Michigan consumers may have heard the recent announcement that personal bankruptcy filings have dropped significantly. Statistics show that individual bankruptcy filings are down 13 percent in the first half of 2012, and 20 percent as compared to the 2010 numbers. Some states have seen even sharper declines in the same timeframe.
A number of factors may contribute to the reduction in personal bankruptcy filings. A major consideration may be the lending restrictions imposed by banks following the burst of the most recent housing bubble. Loans were simply harder to come by, resulting in fewer borrowers overall. The availability of consumer credit was also reduced, leading to a reduced rate of borrowing across the country.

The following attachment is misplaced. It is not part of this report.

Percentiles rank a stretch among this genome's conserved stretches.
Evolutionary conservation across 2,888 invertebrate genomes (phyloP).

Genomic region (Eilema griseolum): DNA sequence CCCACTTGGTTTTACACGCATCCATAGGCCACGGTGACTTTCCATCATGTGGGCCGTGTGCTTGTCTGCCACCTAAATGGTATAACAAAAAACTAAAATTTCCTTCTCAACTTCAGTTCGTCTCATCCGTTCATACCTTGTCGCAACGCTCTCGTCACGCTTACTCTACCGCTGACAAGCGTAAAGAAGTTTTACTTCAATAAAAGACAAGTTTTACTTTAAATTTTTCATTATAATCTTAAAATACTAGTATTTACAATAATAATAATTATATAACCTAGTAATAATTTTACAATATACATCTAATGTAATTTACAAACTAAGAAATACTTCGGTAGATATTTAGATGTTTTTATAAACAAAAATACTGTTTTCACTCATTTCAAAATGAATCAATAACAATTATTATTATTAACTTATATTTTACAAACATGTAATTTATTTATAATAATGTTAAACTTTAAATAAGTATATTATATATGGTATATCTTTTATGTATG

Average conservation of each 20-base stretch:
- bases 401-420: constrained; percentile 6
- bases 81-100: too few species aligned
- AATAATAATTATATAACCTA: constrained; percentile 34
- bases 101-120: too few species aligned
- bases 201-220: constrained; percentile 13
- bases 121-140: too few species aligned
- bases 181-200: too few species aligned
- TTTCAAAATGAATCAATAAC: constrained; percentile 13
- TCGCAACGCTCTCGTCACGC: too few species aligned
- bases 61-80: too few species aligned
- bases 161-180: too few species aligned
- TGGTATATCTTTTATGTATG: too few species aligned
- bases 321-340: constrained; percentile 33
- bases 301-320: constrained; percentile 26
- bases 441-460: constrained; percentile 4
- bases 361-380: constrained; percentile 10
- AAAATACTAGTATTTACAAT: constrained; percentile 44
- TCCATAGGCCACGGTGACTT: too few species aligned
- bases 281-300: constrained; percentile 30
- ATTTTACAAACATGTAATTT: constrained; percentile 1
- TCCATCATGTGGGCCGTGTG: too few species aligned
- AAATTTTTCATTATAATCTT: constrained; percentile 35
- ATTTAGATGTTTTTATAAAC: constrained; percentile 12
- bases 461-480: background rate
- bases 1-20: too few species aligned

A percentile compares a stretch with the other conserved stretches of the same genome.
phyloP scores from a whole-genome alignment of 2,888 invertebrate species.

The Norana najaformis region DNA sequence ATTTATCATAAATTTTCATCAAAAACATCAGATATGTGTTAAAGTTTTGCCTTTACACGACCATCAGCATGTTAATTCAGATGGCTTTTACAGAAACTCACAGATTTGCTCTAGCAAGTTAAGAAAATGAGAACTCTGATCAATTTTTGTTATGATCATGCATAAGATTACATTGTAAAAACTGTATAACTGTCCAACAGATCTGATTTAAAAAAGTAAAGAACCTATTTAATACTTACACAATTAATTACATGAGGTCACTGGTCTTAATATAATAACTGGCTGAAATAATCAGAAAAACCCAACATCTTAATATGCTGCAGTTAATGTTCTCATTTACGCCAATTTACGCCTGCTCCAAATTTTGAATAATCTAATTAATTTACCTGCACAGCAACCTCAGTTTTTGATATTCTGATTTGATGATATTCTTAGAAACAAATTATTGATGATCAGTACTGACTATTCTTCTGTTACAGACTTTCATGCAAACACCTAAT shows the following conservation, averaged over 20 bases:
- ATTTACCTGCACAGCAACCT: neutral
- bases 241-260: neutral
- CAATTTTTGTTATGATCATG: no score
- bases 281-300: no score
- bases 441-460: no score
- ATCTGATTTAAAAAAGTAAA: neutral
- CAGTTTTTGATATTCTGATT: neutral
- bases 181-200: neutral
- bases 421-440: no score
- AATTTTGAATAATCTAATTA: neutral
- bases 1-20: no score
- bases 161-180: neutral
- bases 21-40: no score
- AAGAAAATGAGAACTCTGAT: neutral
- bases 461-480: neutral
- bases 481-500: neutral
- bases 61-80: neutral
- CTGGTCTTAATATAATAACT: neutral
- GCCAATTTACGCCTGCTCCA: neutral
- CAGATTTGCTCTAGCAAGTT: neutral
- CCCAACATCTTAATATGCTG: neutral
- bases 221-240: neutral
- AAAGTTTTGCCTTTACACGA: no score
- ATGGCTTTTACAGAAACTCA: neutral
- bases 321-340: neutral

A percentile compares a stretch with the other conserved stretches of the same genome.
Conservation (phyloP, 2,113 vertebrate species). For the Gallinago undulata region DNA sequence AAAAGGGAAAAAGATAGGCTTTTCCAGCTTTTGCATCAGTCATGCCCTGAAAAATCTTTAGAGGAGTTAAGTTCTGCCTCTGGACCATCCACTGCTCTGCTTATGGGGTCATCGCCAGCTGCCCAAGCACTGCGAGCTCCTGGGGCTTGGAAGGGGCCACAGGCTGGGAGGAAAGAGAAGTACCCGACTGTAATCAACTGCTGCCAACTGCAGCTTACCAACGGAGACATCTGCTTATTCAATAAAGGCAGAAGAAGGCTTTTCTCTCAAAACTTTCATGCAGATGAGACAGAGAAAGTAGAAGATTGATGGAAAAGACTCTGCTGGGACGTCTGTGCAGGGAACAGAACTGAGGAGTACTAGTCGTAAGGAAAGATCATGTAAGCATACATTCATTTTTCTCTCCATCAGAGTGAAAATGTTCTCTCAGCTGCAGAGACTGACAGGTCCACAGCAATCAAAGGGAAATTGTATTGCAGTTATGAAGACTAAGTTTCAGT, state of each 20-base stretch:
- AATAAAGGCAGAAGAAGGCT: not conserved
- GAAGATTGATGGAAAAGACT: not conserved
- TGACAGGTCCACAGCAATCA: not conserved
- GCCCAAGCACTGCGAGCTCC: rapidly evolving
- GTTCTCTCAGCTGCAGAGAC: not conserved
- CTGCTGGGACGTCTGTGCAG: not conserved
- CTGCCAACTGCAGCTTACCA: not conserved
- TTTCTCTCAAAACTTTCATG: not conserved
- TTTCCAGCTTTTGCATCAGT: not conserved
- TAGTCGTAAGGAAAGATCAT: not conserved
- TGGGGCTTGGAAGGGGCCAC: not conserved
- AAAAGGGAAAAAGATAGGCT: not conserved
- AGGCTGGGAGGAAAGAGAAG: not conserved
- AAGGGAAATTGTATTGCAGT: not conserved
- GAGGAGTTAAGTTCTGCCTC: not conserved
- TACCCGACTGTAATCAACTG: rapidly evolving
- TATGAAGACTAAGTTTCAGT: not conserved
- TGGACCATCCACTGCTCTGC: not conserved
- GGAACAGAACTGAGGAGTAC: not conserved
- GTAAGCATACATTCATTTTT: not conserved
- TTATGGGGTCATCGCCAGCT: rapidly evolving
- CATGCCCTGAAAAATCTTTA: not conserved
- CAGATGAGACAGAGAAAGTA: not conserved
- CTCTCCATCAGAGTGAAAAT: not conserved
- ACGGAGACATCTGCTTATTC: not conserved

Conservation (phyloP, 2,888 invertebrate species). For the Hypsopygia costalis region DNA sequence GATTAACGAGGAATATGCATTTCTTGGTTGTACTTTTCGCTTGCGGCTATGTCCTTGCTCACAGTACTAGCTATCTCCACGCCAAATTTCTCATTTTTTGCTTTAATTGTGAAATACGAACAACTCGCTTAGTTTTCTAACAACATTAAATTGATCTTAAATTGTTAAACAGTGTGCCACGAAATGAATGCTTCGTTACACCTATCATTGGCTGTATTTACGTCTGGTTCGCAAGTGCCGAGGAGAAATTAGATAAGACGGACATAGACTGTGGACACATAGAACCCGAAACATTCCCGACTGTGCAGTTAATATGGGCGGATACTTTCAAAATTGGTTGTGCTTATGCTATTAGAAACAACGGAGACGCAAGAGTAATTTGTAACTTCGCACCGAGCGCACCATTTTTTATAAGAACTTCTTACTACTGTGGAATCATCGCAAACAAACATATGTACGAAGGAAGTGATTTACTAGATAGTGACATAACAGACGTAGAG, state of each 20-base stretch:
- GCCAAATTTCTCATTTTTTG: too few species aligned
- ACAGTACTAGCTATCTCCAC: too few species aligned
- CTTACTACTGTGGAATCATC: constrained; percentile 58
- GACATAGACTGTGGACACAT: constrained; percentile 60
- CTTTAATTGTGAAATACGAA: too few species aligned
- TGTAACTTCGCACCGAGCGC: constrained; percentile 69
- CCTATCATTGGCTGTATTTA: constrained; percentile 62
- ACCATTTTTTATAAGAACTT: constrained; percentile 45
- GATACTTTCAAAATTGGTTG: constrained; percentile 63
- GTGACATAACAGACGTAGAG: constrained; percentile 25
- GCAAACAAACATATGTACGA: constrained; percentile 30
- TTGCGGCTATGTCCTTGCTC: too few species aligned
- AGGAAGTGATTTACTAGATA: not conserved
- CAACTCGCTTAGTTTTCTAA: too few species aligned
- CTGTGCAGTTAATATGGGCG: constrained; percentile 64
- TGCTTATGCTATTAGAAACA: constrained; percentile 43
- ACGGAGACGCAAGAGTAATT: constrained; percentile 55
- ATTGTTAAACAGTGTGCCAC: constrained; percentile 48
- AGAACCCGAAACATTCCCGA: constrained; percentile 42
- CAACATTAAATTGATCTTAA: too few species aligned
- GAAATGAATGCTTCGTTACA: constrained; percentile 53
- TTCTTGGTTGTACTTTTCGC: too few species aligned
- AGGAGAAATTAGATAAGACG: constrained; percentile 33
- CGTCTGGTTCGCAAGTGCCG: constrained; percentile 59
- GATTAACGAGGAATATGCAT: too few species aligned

Another factor may be a choice on the part of many consumers to simply spend less and save more. In a faltering economy, this time-honored approach has helped many individuals and families feel more secure as they face the uncertainties of the job market. Cutting down on overall debt can leave consumers with more discretionary income and greater financial stability.
While digging out of debt is possible for many Michigan consumers, there are some financial situations that cannot be alleviated by debt reduction alone. When an individual's debt load far outpaces his or her ability to pay, it may be time to research other options. In some cases, filing for personal bankruptcy is the most financially viable decision possible, and can provide a fresh start. A bankruptcy filing can eliminate many debts, and can also halt wage garnishments, repossessions and foreclosure actions.
Source: Boston Globe, "Bankruptcies wane as US relearns how to save," Todd Wallack, Aug. 18, 2012